This last weekend we pulled out all the southern peas. What a job! They were tangled worse than my daughters’ hair. And twined around the arbor! We also pulled up all of the peppers. They were so many brightly colored ones! They will be frozen for stews, chilis, and stir frys over the winter. Susie and I have been slowly spreading wood chips over the empty areas of the garden. Little by little. The cow is munching on the hillside that had been planted in corn. The weeds got away from us and we didn’t get to harvest any. Hopefully he’s turning any corn he finds into delicious tenderloin. There is still much to be done out there!
It has been an exceptionally cool spring with lots of rain. The wood chips are still working out great, except that I would love more.
Or so Josephine rabbit recommends. Peter Rabbit enjoyed a nice cup of chamomile tea after his daring escapades in Mr. McGregor’s garden, remember? This stand of chamomile is ready to be harvested and dried for teas and soaps. To do so, simply pluck the flower heads off and spread out in a hot, dry place. After they are dry, crush the heads and save in an airtight jar. At the end of the season, the entire plant can be used. But the heads are the most flavorful. Chamomile is useful for so many things. Dried and crushed it makes a lovey herb sachet. It also makes a tasty tea. Weak chamomile tea sprayed on plants in the greenhouse ward off the dreaded damping off disease. I add it to soap because it helps heal eczema. Sprinkle some dried or fresh flowers in a warm bath and feel your tension ease away! Chamomile is useful in treating irritable bowel syndrome, anxiety, skin rashes, colic, muscular cramps, heartburn, nausea and so much more. It is an easy herb to grow. These were volunteer plants from last year. It smells so sweet and looks so cheerful growing in the garden. Makes me happy!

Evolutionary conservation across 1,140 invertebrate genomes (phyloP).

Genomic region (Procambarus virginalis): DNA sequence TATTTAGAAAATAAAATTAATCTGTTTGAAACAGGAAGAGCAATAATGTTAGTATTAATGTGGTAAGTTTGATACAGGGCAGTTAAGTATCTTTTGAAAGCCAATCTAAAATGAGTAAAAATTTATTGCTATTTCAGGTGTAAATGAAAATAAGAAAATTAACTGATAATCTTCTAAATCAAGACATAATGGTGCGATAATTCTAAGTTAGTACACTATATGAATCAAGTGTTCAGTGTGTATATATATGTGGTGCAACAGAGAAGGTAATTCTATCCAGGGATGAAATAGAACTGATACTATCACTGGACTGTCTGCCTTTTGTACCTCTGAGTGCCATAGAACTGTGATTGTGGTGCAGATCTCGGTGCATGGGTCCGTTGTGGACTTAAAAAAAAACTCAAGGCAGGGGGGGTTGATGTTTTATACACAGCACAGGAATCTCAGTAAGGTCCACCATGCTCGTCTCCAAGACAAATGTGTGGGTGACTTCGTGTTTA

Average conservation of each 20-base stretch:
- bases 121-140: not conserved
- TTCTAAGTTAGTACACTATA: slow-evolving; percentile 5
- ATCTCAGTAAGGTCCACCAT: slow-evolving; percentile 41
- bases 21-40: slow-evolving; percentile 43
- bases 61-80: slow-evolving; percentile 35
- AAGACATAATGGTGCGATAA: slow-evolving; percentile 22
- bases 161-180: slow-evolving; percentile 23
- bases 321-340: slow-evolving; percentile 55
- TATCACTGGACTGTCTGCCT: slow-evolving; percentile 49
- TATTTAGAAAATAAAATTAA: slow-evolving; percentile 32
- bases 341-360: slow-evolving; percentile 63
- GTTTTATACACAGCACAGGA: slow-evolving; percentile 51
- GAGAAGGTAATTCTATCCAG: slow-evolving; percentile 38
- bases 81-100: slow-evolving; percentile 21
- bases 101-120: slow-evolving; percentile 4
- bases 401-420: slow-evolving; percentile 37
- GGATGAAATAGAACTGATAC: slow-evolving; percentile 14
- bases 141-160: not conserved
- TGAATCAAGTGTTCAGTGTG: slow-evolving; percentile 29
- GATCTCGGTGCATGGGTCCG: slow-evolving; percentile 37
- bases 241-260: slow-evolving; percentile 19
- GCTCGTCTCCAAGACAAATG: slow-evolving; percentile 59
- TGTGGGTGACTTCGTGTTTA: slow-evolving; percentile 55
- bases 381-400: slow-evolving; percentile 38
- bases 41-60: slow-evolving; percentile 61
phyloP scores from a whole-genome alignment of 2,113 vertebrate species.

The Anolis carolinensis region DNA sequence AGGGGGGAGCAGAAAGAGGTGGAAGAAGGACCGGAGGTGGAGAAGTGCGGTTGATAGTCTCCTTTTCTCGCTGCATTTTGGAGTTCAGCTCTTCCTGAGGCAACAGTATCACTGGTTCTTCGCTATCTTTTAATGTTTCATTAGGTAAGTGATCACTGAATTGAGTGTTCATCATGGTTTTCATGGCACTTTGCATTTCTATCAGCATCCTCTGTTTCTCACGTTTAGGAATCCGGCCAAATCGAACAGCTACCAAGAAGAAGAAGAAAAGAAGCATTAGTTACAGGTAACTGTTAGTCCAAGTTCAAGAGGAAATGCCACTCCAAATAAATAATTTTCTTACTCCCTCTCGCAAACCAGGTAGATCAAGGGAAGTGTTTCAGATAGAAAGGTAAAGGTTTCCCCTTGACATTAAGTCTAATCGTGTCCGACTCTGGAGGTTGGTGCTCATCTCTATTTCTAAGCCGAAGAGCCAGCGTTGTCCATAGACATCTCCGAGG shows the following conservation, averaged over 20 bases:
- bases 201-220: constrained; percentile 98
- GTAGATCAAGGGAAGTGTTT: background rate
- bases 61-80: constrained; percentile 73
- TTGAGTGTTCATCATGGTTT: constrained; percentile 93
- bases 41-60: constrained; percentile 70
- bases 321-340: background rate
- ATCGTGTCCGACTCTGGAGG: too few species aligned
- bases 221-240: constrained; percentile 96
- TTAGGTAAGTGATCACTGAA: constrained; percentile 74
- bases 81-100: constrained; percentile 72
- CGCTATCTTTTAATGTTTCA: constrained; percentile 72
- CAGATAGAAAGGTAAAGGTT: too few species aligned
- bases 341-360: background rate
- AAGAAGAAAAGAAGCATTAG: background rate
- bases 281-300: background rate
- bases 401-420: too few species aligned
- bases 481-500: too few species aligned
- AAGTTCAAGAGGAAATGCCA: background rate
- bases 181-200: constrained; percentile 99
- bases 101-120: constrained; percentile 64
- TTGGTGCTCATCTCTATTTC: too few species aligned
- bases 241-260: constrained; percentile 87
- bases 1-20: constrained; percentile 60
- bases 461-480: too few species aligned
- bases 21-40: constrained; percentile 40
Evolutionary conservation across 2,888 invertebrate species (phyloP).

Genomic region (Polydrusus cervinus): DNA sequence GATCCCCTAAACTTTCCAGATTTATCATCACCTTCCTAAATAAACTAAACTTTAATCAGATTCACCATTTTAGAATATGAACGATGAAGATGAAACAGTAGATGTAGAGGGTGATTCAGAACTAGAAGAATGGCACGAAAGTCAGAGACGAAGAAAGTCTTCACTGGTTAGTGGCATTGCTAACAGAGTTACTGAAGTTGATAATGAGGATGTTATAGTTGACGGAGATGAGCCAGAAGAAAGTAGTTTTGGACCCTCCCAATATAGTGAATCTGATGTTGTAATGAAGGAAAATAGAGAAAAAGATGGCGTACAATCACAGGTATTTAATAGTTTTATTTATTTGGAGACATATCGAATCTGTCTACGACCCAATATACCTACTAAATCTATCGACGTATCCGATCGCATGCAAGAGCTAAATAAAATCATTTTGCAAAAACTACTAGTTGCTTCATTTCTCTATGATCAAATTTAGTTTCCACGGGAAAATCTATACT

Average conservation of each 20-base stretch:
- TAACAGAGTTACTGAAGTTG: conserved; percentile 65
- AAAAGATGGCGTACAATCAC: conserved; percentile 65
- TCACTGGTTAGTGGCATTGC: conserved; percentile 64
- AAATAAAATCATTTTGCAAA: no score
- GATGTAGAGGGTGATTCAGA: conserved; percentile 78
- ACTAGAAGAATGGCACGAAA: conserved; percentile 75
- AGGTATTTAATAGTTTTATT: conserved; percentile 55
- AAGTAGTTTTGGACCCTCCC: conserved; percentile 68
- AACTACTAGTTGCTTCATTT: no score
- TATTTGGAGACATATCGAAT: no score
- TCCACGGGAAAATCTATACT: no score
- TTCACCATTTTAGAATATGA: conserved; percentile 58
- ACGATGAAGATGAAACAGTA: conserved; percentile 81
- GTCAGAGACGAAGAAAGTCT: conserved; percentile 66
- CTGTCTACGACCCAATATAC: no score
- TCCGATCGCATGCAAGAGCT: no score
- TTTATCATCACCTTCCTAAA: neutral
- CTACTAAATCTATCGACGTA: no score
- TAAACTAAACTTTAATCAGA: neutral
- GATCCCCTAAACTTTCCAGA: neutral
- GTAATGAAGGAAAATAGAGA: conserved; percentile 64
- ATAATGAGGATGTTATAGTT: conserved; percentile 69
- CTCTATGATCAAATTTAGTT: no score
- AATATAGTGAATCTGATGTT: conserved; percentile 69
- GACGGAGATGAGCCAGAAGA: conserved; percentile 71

So much work has been done in the garden! Jeremie spent the whole day helping me out. He put up trellises and arbors for my cucumbers and southern peas and tomatoes. He tilled up the hillside for corn. He helped me lay down plastic because I want to plant my pumpkins and gourds in the plastic and train the vines to grow down the hill, into the corn. We have a huge garden this year, but the wood chips keep the weeding under control. We have spent an hour or so out there, pulling weeds and freshening up the garden for the new growing season!